Trump added that Mattis prefers to build trust with terrorism suspects and reward good behavior.
"I was very impressed by that answer,” Trump told the Times, adding that torture is "not going to make the kind of a difference that a lot of people are thinking."
"I was surprised, because he’s known as being like the toughest guy," Trump continued.
Trump added that Mattis' opinion will not necessarily change his mind on waterboarding.
"If it’s so important to the American people, I would go for it. I would be guided by that. But General Mattis found it to be very less important, much less important than I thought he would say," Trump told the Times.
Trump's comments to the New York Times differ from his remarks on the campaign trail, when he said that the U.S. should "go for waterboarding and tougher than waterboarding."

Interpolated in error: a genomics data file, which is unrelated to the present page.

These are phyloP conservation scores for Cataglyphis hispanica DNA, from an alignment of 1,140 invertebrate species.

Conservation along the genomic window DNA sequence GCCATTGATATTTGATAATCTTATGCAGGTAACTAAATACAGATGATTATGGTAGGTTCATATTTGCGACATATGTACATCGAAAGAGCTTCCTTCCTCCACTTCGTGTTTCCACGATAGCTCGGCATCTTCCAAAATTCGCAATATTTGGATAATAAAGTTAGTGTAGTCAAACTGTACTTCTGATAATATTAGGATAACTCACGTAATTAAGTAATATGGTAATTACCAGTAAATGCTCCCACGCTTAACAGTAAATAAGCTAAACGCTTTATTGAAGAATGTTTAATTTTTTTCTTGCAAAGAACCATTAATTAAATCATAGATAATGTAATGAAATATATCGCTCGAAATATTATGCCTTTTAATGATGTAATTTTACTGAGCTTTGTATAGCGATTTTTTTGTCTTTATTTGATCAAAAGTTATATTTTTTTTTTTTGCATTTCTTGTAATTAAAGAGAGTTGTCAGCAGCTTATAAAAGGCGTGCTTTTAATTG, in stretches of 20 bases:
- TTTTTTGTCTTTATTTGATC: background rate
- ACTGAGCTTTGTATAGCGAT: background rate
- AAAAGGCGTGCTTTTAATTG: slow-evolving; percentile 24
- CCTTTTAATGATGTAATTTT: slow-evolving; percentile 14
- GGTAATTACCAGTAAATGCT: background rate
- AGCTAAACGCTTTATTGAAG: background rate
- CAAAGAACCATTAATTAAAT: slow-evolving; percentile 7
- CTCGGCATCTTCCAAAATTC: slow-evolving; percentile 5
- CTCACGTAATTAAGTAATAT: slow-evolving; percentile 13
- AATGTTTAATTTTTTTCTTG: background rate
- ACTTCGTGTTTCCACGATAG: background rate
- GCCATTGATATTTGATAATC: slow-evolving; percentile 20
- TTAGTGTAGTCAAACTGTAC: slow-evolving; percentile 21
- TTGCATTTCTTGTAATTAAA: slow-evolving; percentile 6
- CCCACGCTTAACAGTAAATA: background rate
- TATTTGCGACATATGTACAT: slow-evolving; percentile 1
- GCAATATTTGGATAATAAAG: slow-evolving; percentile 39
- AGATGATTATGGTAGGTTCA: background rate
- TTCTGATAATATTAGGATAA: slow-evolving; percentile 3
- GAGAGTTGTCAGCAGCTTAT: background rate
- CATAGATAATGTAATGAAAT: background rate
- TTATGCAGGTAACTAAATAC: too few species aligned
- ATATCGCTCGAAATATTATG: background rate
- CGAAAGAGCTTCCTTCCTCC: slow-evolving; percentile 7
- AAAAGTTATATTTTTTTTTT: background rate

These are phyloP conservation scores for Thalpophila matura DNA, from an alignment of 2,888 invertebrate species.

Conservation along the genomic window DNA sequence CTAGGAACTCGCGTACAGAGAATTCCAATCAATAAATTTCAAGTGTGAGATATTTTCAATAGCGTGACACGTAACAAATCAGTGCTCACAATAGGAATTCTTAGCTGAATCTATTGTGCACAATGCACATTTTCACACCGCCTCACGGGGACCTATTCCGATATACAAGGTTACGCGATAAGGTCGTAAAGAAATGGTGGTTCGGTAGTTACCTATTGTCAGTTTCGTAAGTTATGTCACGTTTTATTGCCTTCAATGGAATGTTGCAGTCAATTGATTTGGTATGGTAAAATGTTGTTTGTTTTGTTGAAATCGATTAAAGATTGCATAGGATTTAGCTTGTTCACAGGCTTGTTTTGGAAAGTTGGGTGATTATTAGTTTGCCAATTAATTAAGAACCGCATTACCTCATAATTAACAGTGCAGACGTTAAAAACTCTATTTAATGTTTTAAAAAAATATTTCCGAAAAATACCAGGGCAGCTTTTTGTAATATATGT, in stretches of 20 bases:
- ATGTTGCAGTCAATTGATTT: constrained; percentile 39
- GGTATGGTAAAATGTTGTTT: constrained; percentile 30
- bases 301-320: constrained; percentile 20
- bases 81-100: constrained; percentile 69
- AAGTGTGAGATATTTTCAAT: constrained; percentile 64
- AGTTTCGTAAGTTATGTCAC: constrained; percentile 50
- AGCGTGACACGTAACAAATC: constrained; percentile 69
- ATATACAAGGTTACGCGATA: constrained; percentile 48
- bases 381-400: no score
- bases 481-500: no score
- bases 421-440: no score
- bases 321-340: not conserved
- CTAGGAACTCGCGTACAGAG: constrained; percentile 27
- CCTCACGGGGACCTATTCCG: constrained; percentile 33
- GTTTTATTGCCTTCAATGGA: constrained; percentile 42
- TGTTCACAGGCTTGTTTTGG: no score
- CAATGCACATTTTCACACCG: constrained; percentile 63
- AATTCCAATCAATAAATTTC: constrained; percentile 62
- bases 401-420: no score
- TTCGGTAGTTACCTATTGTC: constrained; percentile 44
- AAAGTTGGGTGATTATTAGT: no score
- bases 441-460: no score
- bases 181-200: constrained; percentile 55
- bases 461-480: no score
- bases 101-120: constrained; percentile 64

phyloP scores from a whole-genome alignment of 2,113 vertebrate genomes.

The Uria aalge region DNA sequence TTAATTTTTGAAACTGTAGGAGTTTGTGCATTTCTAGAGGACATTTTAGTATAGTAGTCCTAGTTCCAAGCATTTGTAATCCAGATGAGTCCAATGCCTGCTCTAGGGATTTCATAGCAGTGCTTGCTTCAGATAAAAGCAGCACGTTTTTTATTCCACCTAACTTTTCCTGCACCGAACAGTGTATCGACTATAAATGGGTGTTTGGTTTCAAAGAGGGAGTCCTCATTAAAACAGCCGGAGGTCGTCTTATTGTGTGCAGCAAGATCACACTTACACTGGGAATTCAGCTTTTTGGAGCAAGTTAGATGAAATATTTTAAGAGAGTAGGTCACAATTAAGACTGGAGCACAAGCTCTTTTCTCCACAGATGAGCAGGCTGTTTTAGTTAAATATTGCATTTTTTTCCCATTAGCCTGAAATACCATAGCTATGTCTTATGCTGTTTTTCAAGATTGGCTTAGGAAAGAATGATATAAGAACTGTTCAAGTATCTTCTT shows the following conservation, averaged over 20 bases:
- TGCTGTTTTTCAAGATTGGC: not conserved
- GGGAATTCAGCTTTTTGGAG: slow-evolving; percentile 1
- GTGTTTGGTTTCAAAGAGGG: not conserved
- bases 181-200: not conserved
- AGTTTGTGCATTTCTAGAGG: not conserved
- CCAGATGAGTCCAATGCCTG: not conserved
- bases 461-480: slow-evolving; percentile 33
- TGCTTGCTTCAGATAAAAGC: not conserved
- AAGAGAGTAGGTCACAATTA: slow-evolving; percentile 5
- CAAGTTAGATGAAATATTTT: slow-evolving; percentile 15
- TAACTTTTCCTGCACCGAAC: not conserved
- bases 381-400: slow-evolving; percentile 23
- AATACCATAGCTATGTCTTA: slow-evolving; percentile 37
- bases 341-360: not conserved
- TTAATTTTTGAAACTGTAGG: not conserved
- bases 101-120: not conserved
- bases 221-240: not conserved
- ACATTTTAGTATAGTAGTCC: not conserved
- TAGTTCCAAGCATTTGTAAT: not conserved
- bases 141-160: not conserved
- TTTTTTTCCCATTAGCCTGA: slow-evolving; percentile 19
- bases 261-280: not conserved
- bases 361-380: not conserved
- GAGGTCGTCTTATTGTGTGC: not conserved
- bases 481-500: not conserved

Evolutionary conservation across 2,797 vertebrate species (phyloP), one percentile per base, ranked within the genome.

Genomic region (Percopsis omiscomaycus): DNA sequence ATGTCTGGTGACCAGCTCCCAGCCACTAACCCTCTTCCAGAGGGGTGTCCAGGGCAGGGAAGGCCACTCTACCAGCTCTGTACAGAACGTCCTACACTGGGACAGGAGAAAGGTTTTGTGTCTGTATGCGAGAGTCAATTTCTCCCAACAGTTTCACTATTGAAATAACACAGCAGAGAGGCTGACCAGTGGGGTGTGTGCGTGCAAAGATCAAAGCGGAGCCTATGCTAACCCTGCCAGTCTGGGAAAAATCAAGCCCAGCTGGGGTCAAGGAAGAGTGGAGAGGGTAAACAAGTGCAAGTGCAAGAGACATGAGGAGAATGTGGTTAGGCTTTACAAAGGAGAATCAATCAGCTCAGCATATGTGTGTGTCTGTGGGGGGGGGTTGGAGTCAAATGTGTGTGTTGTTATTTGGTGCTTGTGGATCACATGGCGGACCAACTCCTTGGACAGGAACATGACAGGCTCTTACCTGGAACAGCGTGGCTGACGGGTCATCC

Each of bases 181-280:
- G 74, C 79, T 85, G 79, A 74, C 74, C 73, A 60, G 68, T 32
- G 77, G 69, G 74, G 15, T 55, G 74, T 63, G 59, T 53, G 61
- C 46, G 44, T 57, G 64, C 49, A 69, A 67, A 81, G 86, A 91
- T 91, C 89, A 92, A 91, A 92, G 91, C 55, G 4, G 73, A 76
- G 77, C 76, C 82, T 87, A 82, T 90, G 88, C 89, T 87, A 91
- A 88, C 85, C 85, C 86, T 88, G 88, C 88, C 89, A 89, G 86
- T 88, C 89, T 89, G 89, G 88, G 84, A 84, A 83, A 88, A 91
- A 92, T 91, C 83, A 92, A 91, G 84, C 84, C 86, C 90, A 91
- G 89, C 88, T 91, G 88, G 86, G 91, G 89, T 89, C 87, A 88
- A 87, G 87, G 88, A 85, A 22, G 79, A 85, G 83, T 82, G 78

His selection to lead the CIA, Rep. Mike Pompeo (R-KS) has also defended waterboarding, and Vice President-elect Mike Pence recently would not say whether Trump would bring back waterboarding.
“What I can tell you is that going forward, as he outlined in that famous speech in Ohio, that a President Donald Trump is going to focus on confronting and defeating radical Islamic terrorism as a threat to this country,” Pence told CBS News on Sunday when asked if Trump would bring back waterboarding. “And we’re going to have a president again who will never say what we’ll never do.”
But Trump's support for waterboarding saw fierce pushback from Sen. John McCain (R-AZ) who last week pledged to fight any attempt by Trump to use torture.